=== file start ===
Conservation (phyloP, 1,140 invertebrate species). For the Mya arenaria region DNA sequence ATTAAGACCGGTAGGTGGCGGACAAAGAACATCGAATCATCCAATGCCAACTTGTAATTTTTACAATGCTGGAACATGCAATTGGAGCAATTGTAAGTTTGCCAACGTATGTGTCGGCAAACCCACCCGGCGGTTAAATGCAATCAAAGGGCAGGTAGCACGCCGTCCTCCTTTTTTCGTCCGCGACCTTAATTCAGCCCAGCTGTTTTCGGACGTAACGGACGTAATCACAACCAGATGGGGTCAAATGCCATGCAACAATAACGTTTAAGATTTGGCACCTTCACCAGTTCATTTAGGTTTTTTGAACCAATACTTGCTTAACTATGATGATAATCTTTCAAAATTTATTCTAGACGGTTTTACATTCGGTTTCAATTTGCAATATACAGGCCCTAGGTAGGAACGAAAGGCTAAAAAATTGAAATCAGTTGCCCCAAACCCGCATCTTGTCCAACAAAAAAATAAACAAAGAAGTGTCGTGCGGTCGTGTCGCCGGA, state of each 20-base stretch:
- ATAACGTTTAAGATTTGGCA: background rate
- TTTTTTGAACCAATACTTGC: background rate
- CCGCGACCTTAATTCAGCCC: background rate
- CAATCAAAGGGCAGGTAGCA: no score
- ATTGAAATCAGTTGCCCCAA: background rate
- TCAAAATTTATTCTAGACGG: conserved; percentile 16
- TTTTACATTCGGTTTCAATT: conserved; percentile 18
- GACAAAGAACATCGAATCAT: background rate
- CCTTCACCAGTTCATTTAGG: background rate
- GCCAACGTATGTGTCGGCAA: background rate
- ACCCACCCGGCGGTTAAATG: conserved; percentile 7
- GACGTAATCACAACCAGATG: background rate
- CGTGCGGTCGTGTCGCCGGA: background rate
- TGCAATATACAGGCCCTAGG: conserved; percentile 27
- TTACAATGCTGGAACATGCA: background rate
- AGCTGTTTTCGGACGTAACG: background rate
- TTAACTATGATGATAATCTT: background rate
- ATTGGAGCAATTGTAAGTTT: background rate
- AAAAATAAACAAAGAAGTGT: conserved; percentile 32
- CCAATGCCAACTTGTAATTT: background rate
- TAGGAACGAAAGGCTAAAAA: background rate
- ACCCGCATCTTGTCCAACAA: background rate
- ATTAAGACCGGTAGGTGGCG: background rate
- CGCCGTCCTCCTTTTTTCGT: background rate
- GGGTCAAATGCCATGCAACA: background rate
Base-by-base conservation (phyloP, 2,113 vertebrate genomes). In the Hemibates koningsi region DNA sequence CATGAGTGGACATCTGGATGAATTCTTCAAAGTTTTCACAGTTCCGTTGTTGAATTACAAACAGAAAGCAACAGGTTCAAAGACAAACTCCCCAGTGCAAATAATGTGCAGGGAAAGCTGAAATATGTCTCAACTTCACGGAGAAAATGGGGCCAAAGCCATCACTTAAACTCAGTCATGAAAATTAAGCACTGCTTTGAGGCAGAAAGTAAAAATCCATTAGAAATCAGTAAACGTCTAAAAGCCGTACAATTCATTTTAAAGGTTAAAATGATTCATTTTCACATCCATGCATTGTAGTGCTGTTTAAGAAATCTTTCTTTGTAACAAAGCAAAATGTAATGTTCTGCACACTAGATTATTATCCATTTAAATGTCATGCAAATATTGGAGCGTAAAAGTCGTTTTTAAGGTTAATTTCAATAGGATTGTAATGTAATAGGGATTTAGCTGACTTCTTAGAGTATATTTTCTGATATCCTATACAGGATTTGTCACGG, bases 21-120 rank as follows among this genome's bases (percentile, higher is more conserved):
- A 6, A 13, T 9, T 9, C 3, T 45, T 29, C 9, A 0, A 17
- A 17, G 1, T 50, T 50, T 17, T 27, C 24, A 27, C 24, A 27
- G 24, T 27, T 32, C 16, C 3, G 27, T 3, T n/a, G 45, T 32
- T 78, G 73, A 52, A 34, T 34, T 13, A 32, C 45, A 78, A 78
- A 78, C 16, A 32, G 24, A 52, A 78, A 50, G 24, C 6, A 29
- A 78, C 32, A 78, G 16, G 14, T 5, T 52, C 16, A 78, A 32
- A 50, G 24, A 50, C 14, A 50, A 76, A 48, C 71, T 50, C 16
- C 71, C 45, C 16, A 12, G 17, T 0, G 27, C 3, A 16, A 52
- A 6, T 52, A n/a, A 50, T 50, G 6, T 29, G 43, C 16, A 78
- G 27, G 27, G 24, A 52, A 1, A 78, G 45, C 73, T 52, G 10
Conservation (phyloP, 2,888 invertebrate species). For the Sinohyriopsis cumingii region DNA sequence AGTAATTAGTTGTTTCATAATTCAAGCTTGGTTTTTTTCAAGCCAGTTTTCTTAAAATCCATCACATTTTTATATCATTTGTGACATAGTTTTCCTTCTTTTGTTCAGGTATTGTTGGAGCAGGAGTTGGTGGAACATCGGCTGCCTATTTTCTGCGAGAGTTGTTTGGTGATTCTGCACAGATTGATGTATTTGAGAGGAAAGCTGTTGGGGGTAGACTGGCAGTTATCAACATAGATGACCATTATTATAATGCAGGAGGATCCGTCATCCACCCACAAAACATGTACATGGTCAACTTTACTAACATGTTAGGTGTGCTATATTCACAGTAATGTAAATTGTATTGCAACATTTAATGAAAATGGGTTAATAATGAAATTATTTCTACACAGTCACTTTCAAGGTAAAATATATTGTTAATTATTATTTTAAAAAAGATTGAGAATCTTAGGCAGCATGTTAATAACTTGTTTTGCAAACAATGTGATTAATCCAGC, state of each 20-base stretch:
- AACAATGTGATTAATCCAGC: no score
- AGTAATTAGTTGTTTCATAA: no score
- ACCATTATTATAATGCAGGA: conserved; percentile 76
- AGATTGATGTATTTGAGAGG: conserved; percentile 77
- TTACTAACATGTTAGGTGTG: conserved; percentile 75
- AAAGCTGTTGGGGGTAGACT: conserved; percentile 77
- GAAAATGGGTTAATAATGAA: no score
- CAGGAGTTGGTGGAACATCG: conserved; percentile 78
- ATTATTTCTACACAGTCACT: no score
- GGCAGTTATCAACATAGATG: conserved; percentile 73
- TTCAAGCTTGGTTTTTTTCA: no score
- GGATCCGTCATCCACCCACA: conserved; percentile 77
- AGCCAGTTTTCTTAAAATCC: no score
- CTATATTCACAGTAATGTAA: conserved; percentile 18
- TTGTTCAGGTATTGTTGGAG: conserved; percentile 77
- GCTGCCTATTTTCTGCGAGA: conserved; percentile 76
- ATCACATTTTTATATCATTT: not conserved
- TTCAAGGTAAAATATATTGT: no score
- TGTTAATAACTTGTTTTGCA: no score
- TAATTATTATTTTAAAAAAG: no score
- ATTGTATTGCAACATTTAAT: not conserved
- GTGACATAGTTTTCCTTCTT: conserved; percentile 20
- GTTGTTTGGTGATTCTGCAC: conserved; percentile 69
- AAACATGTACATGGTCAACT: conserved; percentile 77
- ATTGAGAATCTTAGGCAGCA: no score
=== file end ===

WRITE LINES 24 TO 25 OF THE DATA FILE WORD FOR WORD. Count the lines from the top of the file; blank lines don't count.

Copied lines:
- ATTAAGACCGGTAGGTGGCG: background rate
- CGCCGTCCTCCTTTTTTCGT: background rate